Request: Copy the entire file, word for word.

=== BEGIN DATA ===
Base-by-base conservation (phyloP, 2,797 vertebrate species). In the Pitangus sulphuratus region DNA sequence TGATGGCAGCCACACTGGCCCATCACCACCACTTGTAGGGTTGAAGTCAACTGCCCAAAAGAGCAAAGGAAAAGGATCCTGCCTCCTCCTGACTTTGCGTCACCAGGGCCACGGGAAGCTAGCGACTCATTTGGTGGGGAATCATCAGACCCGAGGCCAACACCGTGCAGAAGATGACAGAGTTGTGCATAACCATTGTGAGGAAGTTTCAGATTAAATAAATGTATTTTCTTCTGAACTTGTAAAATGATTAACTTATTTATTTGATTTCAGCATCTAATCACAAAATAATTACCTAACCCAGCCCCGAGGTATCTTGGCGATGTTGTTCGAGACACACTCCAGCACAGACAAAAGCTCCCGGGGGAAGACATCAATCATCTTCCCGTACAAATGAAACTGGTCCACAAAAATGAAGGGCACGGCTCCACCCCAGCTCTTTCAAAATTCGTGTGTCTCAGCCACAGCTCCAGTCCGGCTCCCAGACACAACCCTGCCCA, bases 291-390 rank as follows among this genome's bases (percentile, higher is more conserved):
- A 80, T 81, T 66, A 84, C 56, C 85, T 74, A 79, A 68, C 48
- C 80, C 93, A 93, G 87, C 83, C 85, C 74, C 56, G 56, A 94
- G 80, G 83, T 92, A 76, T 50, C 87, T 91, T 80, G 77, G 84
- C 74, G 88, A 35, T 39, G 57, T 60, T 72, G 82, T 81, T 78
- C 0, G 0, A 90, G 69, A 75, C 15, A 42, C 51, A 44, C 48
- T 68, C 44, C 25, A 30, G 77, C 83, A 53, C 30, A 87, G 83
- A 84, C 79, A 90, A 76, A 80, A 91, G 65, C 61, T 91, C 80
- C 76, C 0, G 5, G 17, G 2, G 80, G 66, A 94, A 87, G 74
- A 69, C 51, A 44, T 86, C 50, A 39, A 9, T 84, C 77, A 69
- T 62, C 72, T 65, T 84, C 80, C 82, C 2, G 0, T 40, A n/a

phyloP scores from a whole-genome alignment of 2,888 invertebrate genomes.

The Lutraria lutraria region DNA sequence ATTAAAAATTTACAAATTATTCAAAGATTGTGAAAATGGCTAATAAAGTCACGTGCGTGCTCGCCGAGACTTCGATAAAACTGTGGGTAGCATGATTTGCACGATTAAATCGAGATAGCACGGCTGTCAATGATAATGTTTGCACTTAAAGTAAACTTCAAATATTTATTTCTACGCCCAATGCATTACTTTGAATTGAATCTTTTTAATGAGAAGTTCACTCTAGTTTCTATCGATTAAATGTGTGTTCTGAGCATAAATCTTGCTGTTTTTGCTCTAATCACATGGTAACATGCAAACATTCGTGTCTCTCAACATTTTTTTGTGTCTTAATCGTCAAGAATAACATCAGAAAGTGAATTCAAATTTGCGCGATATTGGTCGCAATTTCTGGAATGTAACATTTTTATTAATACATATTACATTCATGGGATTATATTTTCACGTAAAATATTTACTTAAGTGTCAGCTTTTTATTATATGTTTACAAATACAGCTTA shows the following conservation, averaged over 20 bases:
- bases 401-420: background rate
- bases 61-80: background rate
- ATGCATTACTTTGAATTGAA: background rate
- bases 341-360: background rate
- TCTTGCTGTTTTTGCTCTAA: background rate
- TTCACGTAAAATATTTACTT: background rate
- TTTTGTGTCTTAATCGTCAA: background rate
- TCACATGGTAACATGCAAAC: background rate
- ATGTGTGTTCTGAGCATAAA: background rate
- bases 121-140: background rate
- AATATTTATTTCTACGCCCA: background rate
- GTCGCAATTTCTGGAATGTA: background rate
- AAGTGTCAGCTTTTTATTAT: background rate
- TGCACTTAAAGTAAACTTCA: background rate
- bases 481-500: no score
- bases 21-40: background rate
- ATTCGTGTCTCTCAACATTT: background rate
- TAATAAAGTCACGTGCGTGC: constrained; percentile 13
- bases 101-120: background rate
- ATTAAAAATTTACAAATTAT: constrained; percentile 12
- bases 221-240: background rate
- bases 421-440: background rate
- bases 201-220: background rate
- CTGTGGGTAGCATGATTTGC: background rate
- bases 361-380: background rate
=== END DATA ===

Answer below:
Base-by-base conservation (phyloP, 2,797 vertebrate species). In the Pitangus sulphuratus region DNA sequence TGATGGCAGCCACACTGGCCCATCACCACCACTTGTAGGGTTGAAGTCAACTGCCCAAAAGAGCAAAGGAAAAGGATCCTGCCTCCTCCTGACTTTGCGTCACCAGGGCCACGGGAAGCTAGCGACTCATTTGGTGGGGAATCATCAGACCCGAGGCCAACACCGTGCAGAAGATGACAGAGTTGTGCATAACCATTGTGAGGAAGTTTCAGATTAAATAAATGTATTTTCTTCTGAACTTGTAAAATGATTAACTTATTTATTTGATTTCAGCATCTAATCACAAAATAATTACCTAACCCAGCCCCGAGGTATCTTGGCGATGTTGTTCGAGACACACTCCAGCACAGACAAAAGCTCCCGGGGGAAGACATCAATCATCTTCCCGTACAAATGAAACTGGTCCACAAAAATGAAGGGCACGGCTCCACCCCAGCTCTTTCAAAATTCGTGTGTCTCAGCCACAGCTCCAGTCCGGCTCCCAGACACAACCCTGCCCA, bases 291-390 rank as follows among this genome's bases (percentile, higher is more conserved):
- A 80, T 81, T 66, A 84, C 56, C 85, T 74, A 79, A 68, C 48
- C 80, C 93, A 93, G 87, C 83, C 85, C 74, C 56, G 56, A 94
- G 80, G 83, T 92, A 76, T 50, C 87, T 91, T 80, G 77, G 84
- C 74, G 88, A 35, T 39, G 57, T 60, T 72, G 82, T 81, T 78
- C 0, G 0, A 90, G 69, A 75, C 15, A 42, C 51, A 44, C 48
- T 68, C 44, C 25, A 30, G 77, C 83, A 53, C 30, A 87, G 83
- A 84, C 79, A 90, A 76, A 80, A 91, G 65, C 61, T 91, C 80
- C 76, C 0, G 5, G 17, G 2, G 80, G 66, A 94, A 87, G 74
- A 69, C 51, A 44, T 86, C 50, A 39, A 9, T 84, C 77, A 69
- T 62, C 72, T 65, T 84, C 80, C 82, C 2, G 0, T 40, A n/a

phyloP scores from a whole-genome alignment of 2,888 invertebrate genomes.

The Lutraria lutraria region DNA sequence ATTAAAAATTTACAAATTATTCAAAGATTGTGAAAATGGCTAATAAAGTCACGTGCGTGCTCGCCGAGACTTCGATAAAACTGTGGGTAGCATGATTTGCACGATTAAATCGAGATAGCACGGCTGTCAATGATAATGTTTGCACTTAAAGTAAACTTCAAATATTTATTTCTACGCCCAATGCATTACTTTGAATTGAATCTTTTTAATGAGAAGTTCACTCTAGTTTCTATCGATTAAATGTGTGTTCTGAGCATAAATCTTGCTGTTTTTGCTCTAATCACATGGTAACATGCAAACATTCGTGTCTCTCAACATTTTTTTGTGTCTTAATCGTCAAGAATAACATCAGAAAGTGAATTCAAATTTGCGCGATATTGGTCGCAATTTCTGGAATGTAACATTTTTATTAATACATATTACATTCATGGGATTATATTTTCACGTAAAATATTTACTTAAGTGTCAGCTTTTTATTATATGTTTACAAATACAGCTTA shows the following conservation, averaged over 20 bases:
- bases 401-420: background rate
- bases 61-80: background rate
- ATGCATTACTTTGAATTGAA: background rate
- bases 341-360: background rate
- TCTTGCTGTTTTTGCTCTAA: background rate
- TTCACGTAAAATATTTACTT: background rate
- TTTTGTGTCTTAATCGTCAA: background rate
- TCACATGGTAACATGCAAAC: background rate
- ATGTGTGTTCTGAGCATAAA: background rate
- bases 121-140: background rate
- AATATTTATTTCTACGCCCA: background rate
- GTCGCAATTTCTGGAATGTA: background rate
- AAGTGTCAGCTTTTTATTAT: background rate
- TGCACTTAAAGTAAACTTCA: background rate
- bases 481-500: no score
- bases 21-40: background rate
- ATTCGTGTCTCTCAACATTT: background rate
- TAATAAAGTCACGTGCGTGC: constrained; percentile 13
- bases 101-120: background rate
- ATTAAAAATTTACAAATTAT: constrained; percentile 12
- bases 221-240: background rate
- bases 421-440: background rate
- bases 201-220: background rate
- CTGTGGGTAGCATGATTTGC: background rate
- bases 361-380: background rate